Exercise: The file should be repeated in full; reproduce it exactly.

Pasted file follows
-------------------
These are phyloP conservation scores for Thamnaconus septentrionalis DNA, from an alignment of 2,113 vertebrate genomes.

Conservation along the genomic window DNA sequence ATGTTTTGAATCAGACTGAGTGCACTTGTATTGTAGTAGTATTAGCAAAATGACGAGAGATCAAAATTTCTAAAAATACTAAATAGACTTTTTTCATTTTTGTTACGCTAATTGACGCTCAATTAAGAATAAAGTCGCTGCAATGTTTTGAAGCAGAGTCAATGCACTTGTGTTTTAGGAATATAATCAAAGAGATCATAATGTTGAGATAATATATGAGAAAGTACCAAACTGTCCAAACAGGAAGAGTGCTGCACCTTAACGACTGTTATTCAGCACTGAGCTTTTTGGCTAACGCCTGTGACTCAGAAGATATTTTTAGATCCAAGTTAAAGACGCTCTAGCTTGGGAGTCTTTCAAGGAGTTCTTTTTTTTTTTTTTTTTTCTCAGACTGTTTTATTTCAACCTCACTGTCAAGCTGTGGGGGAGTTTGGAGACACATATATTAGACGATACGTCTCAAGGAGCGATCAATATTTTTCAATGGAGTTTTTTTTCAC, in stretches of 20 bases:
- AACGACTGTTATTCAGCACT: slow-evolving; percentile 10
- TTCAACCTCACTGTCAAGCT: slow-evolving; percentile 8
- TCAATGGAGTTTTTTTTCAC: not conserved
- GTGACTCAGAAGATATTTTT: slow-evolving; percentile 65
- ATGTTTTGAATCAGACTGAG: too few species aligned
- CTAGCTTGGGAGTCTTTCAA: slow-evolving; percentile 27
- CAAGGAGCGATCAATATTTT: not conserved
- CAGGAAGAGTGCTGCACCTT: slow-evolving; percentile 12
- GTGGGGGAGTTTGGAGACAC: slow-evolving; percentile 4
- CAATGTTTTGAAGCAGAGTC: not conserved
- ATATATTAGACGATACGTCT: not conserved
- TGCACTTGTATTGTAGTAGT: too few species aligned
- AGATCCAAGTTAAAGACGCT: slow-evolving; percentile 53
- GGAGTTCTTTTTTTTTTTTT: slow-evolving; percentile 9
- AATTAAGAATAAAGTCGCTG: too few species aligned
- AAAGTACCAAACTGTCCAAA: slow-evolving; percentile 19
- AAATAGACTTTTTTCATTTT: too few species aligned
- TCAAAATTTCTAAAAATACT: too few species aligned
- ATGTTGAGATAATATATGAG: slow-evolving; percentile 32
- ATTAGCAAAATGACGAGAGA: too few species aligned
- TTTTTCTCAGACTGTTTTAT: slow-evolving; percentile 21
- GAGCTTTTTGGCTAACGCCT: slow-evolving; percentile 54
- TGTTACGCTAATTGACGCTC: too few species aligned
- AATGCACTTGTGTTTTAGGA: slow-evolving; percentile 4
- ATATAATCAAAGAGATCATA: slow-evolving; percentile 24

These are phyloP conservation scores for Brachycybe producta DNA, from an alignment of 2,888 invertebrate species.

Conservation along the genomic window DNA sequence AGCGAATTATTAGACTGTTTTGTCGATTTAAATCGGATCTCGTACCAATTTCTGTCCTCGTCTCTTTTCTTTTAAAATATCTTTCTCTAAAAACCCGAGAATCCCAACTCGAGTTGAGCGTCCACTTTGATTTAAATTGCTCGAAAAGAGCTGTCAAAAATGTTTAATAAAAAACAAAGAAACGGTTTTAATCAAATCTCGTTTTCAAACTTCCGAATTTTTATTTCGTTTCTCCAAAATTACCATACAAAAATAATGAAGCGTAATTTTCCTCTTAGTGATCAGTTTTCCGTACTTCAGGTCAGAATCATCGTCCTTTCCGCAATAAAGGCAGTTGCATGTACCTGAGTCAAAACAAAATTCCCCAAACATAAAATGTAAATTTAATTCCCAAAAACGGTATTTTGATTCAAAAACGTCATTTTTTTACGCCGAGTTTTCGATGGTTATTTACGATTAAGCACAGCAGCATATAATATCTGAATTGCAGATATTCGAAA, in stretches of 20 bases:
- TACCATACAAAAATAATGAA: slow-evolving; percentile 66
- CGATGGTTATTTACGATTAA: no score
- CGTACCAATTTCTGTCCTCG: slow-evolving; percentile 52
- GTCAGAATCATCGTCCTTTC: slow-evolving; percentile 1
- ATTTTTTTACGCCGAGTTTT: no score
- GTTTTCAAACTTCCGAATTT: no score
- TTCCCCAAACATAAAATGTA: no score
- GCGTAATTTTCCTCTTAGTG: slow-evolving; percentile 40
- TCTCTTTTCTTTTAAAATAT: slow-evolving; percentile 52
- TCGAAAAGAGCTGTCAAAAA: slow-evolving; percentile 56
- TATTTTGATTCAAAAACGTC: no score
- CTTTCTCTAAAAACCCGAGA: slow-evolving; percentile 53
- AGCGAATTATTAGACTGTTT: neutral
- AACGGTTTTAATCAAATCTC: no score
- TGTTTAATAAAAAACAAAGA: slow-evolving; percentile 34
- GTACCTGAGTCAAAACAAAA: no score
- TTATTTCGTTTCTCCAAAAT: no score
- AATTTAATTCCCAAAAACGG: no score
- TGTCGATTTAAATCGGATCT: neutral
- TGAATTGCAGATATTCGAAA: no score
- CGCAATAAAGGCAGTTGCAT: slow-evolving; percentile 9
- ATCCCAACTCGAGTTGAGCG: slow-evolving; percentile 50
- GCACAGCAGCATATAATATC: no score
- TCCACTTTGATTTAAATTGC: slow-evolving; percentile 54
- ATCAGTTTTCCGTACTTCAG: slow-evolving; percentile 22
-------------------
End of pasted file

These are phyloP conservation scores for Thamnaconus septentrionalis DNA, from an alignment of 2,113 vertebrate genomes.

Conservation along the genomic window DNA sequence ATGTTTTGAATCAGACTGAGTGCACTTGTATTGTAGTAGTATTAGCAAAATGACGAGAGATCAAAATTTCTAAAAATACTAAATAGACTTTTTTCATTTTTGTTACGCTAATTGACGCTCAATTAAGAATAAAGTCGCTGCAATGTTTTGAAGCAGAGTCAATGCACTTGTGTTTTAGGAATATAATCAAAGAGATCATAATGTTGAGATAATATATGAGAAAGTACCAAACTGTCCAAACAGGAAGAGTGCTGCACCTTAACGACTGTTATTCAGCACTGAGCTTTTTGGCTAACGCCTGTGACTCAGAAGATATTTTTAGATCCAAGTTAAAGACGCTCTAGCTTGGGAGTCTTTCAAGGAGTTCTTTTTTTTTTTTTTTTTTCTCAGACTGTTTTATTTCAACCTCACTGTCAAGCTGTGGGGGAGTTTGGAGACACATATATTAGACGATACGTCTCAAGGAGCGATCAATATTTTTCAATGGAGTTTTTTTTCAC, in stretches of 20 bases:
- AACGACTGTTATTCAGCACT: slow-evolving; percentile 10
- TTCAACCTCACTGTCAAGCT: slow-evolving; percentile 8
- TCAATGGAGTTTTTTTTCAC: not conserved
- GTGACTCAGAAGATATTTTT: slow-evolving; percentile 65
- ATGTTTTGAATCAGACTGAG: too few species aligned
- CTAGCTTGGGAGTCTTTCAA: slow-evolving; percentile 27
- CAAGGAGCGATCAATATTTT: not conserved
- CAGGAAGAGTGCTGCACCTT: slow-evolving; percentile 12
- GTGGGGGAGTTTGGAGACAC: slow-evolving; percentile 4
- CAATGTTTTGAAGCAGAGTC: not conserved
- ATATATTAGACGATACGTCT: not conserved
- TGCACTTGTATTGTAGTAGT: too few species aligned
- AGATCCAAGTTAAAGACGCT: slow-evolving; percentile 53
- GGAGTTCTTTTTTTTTTTTT: slow-evolving; percentile 9
- AATTAAGAATAAAGTCGCTG: too few species aligned
- AAAGTACCAAACTGTCCAAA: slow-evolving; percentile 19
- AAATAGACTTTTTTCATTTT: too few species aligned
- TCAAAATTTCTAAAAATACT: too few species aligned
- ATGTTGAGATAATATATGAG: slow-evolving; percentile 32
- ATTAGCAAAATGACGAGAGA: too few species aligned
- TTTTTCTCAGACTGTTTTAT: slow-evolving; percentile 21
- GAGCTTTTTGGCTAACGCCT: slow-evolving; percentile 54
- TGTTACGCTAATTGACGCTC: too few species aligned
- AATGCACTTGTGTTTTAGGA: slow-evolving; percentile 4
- ATATAATCAAAGAGATCATA: slow-evolving; percentile 24

These are phyloP conservation scores for Brachycybe producta DNA, from an alignment of 2,888 invertebrate species.

Conservation along the genomic window DNA sequence AGCGAATTATTAGACTGTTTTGTCGATTTAAATCGGATCTCGTACCAATTTCTGTCCTCGTCTCTTTTCTTTTAAAATATCTTTCTCTAAAAACCCGAGAATCCCAACTCGAGTTGAGCGTCCACTTTGATTTAAATTGCTCGAAAAGAGCTGTCAAAAATGTTTAATAAAAAACAAAGAAACGGTTTTAATCAAATCTCGTTTTCAAACTTCCGAATTTTTATTTCGTTTCTCCAAAATTACCATACAAAAATAATGAAGCGTAATTTTCCTCTTAGTGATCAGTTTTCCGTACTTCAGGTCAGAATCATCGTCCTTTCCGCAATAAAGGCAGTTGCATGTACCTGAGTCAAAACAAAATTCCCCAAACATAAAATGTAAATTTAATTCCCAAAAACGGTATTTTGATTCAAAAACGTCATTTTTTTACGCCGAGTTTTCGATGGTTATTTACGATTAAGCACAGCAGCATATAATATCTGAATTGCAGATATTCGAAA, in stretches of 20 bases:
- TACCATACAAAAATAATGAA: slow-evolving; percentile 66
- CGATGGTTATTTACGATTAA: no score
- CGTACCAATTTCTGTCCTCG: slow-evolving; percentile 52
- GTCAGAATCATCGTCCTTTC: slow-evolving; percentile 1
- ATTTTTTTACGCCGAGTTTT: no score
- GTTTTCAAACTTCCGAATTT: no score
- TTCCCCAAACATAAAATGTA: no score
- GCGTAATTTTCCTCTTAGTG: slow-evolving; percentile 40
- TCTCTTTTCTTTTAAAATAT: slow-evolving; percentile 52
- TCGAAAAGAGCTGTCAAAAA: slow-evolving; percentile 56
- TATTTTGATTCAAAAACGTC: no score
- CTTTCTCTAAAAACCCGAGA: slow-evolving; percentile 53
- AGCGAATTATTAGACTGTTT: neutral
- AACGGTTTTAATCAAATCTC: no score
- TGTTTAATAAAAAACAAAGA: slow-evolving; percentile 34
- GTACCTGAGTCAAAACAAAA: no score
- TTATTTCGTTTCTCCAAAAT: no score
- AATTTAATTCCCAAAAACGG: no score
- TGTCGATTTAAATCGGATCT: neutral
- TGAATTGCAGATATTCGAAA: no score
- CGCAATAAAGGCAGTTGCAT: slow-evolving; percentile 9
- ATCCCAACTCGAGTTGAGCG: slow-evolving; percentile 50
- GCACAGCAGCATATAATATC: no score
- TCCACTTTGATTTAAATTGC: slow-evolving; percentile 54
- ATCAGTTTTCCGTACTTCAG: slow-evolving; percentile 22